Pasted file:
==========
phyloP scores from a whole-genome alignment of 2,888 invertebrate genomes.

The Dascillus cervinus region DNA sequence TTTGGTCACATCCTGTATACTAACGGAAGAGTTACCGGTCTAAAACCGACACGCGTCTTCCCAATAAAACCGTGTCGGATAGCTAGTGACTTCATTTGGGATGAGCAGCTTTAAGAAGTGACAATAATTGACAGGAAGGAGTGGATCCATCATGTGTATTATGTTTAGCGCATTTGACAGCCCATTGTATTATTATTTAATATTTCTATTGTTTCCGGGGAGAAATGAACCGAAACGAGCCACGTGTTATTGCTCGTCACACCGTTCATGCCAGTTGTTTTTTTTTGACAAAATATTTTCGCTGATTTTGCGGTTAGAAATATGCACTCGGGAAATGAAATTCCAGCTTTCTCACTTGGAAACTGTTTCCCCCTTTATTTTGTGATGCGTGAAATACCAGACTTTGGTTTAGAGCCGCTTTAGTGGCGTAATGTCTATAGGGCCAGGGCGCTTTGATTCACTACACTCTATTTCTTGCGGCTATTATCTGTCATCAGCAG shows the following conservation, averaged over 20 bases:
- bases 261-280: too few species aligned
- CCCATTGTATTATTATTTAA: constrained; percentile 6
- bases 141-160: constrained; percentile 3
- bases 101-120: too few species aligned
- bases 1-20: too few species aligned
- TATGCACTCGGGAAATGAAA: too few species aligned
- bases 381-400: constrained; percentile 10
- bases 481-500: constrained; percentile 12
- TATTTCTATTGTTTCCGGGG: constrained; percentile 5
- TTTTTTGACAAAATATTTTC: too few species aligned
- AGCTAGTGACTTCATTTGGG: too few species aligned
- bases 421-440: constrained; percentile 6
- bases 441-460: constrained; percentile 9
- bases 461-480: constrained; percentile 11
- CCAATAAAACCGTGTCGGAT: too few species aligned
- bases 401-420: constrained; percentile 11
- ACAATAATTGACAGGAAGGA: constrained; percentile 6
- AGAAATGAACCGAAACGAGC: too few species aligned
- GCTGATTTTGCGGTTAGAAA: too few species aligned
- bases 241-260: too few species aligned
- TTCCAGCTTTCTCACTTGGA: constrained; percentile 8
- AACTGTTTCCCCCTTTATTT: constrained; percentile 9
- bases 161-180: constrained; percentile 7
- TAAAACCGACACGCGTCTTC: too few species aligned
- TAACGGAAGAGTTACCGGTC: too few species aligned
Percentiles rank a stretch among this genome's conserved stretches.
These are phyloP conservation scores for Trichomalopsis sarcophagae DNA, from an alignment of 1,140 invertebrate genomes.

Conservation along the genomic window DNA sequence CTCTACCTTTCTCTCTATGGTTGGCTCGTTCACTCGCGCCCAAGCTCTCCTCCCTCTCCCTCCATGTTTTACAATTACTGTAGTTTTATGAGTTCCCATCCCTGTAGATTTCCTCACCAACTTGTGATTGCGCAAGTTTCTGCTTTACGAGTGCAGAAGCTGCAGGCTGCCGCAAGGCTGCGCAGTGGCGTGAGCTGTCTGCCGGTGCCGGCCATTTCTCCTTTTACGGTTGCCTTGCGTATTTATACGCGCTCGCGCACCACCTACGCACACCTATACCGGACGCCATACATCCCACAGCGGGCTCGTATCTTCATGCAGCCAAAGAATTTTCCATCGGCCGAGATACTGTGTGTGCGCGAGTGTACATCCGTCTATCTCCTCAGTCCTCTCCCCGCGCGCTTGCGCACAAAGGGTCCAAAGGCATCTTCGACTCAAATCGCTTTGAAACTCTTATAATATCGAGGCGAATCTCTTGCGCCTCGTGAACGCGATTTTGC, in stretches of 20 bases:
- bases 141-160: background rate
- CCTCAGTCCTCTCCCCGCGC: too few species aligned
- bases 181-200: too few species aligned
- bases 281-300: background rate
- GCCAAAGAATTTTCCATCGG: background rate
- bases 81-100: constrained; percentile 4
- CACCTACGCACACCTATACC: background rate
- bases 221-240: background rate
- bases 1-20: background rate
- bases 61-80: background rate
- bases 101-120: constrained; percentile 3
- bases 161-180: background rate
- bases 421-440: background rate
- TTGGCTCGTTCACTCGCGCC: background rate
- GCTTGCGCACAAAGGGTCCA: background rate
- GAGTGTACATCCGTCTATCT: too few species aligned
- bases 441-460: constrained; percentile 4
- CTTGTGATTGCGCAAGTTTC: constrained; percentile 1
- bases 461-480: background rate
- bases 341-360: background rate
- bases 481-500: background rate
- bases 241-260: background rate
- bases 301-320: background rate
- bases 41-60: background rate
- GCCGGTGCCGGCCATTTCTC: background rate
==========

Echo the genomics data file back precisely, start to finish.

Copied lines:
phyloP scores from a whole-genome alignment of 2,888 invertebrate genomes.

The Dascillus cervinus region DNA sequence TTTGGTCACATCCTGTATACTAACGGAAGAGTTACCGGTCTAAAACCGACACGCGTCTTCCCAATAAAACCGTGTCGGATAGCTAGTGACTTCATTTGGGATGAGCAGCTTTAAGAAGTGACAATAATTGACAGGAAGGAGTGGATCCATCATGTGTATTATGTTTAGCGCATTTGACAGCCCATTGTATTATTATTTAATATTTCTATTGTTTCCGGGGAGAAATGAACCGAAACGAGCCACGTGTTATTGCTCGTCACACCGTTCATGCCAGTTGTTTTTTTTTGACAAAATATTTTCGCTGATTTTGCGGTTAGAAATATGCACTCGGGAAATGAAATTCCAGCTTTCTCACTTGGAAACTGTTTCCCCCTTTATTTTGTGATGCGTGAAATACCAGACTTTGGTTTAGAGCCGCTTTAGTGGCGTAATGTCTATAGGGCCAGGGCGCTTTGATTCACTACACTCTATTTCTTGCGGCTATTATCTGTCATCAGCAG shows the following conservation, averaged over 20 bases:
- bases 261-280: too few species aligned
- CCCATTGTATTATTATTTAA: constrained; percentile 6
- bases 141-160: constrained; percentile 3
- bases 101-120: too few species aligned
- bases 1-20: too few species aligned
- TATGCACTCGGGAAATGAAA: too few species aligned
- bases 381-400: constrained; percentile 10
- bases 481-500: constrained; percentile 12
- TATTTCTATTGTTTCCGGGG: constrained; percentile 5
- TTTTTTGACAAAATATTTTC: too few species aligned
- AGCTAGTGACTTCATTTGGG: too few species aligned
- bases 421-440: constrained; percentile 6
- bases 441-460: constrained; percentile 9
- bases 461-480: constrained; percentile 11
- CCAATAAAACCGTGTCGGAT: too few species aligned
- bases 401-420: constrained; percentile 11
- ACAATAATTGACAGGAAGGA: constrained; percentile 6
- AGAAATGAACCGAAACGAGC: too few species aligned
- GCTGATTTTGCGGTTAGAAA: too few species aligned
- bases 241-260: too few species aligned
- TTCCAGCTTTCTCACTTGGA: constrained; percentile 8
- AACTGTTTCCCCCTTTATTT: constrained; percentile 9
- bases 161-180: constrained; percentile 7
- TAAAACCGACACGCGTCTTC: too few species aligned
- TAACGGAAGAGTTACCGGTC: too few species aligned
Percentiles rank a stretch among this genome's conserved stretches.
These are phyloP conservation scores for Trichomalopsis sarcophagae DNA, from an alignment of 1,140 invertebrate genomes.

Conservation along the genomic window DNA sequence CTCTACCTTTCTCTCTATGGTTGGCTCGTTCACTCGCGCCCAAGCTCTCCTCCCTCTCCCTCCATGTTTTACAATTACTGTAGTTTTATGAGTTCCCATCCCTGTAGATTTCCTCACCAACTTGTGATTGCGCAAGTTTCTGCTTTACGAGTGCAGAAGCTGCAGGCTGCCGCAAGGCTGCGCAGTGGCGTGAGCTGTCTGCCGGTGCCGGCCATTTCTCCTTTTACGGTTGCCTTGCGTATTTATACGCGCTCGCGCACCACCTACGCACACCTATACCGGACGCCATACATCCCACAGCGGGCTCGTATCTTCATGCAGCCAAAGAATTTTCCATCGGCCGAGATACTGTGTGTGCGCGAGTGTACATCCGTCTATCTCCTCAGTCCTCTCCCCGCGCGCTTGCGCACAAAGGGTCCAAAGGCATCTTCGACTCAAATCGCTTTGAAACTCTTATAATATCGAGGCGAATCTCTTGCGCCTCGTGAACGCGATTTTGC, in stretches of 20 bases:
- bases 141-160: background rate
- CCTCAGTCCTCTCCCCGCGC: too few species aligned
- bases 181-200: too few species aligned
- bases 281-300: background rate
- GCCAAAGAATTTTCCATCGG: background rate
- bases 81-100: constrained; percentile 4
- CACCTACGCACACCTATACC: background rate
- bases 221-240: background rate
- bases 1-20: background rate
- bases 61-80: background rate
- bases 101-120: constrained; percentile 3
- bases 161-180: background rate
- bases 421-440: background rate
- TTGGCTCGTTCACTCGCGCC: background rate
- GCTTGCGCACAAAGGGTCCA: background rate
- GAGTGTACATCCGTCTATCT: too few species aligned
- bases 441-460: constrained; percentile 4
- CTTGTGATTGCGCAAGTTTC: constrained; percentile 1
- bases 461-480: background rate
- bases 341-360: background rate
- bases 481-500: background rate
- bases 241-260: background rate
- bases 301-320: background rate
- bases 41-60: background rate
- GCCGGTGCCGGCCATTTCTC: background rate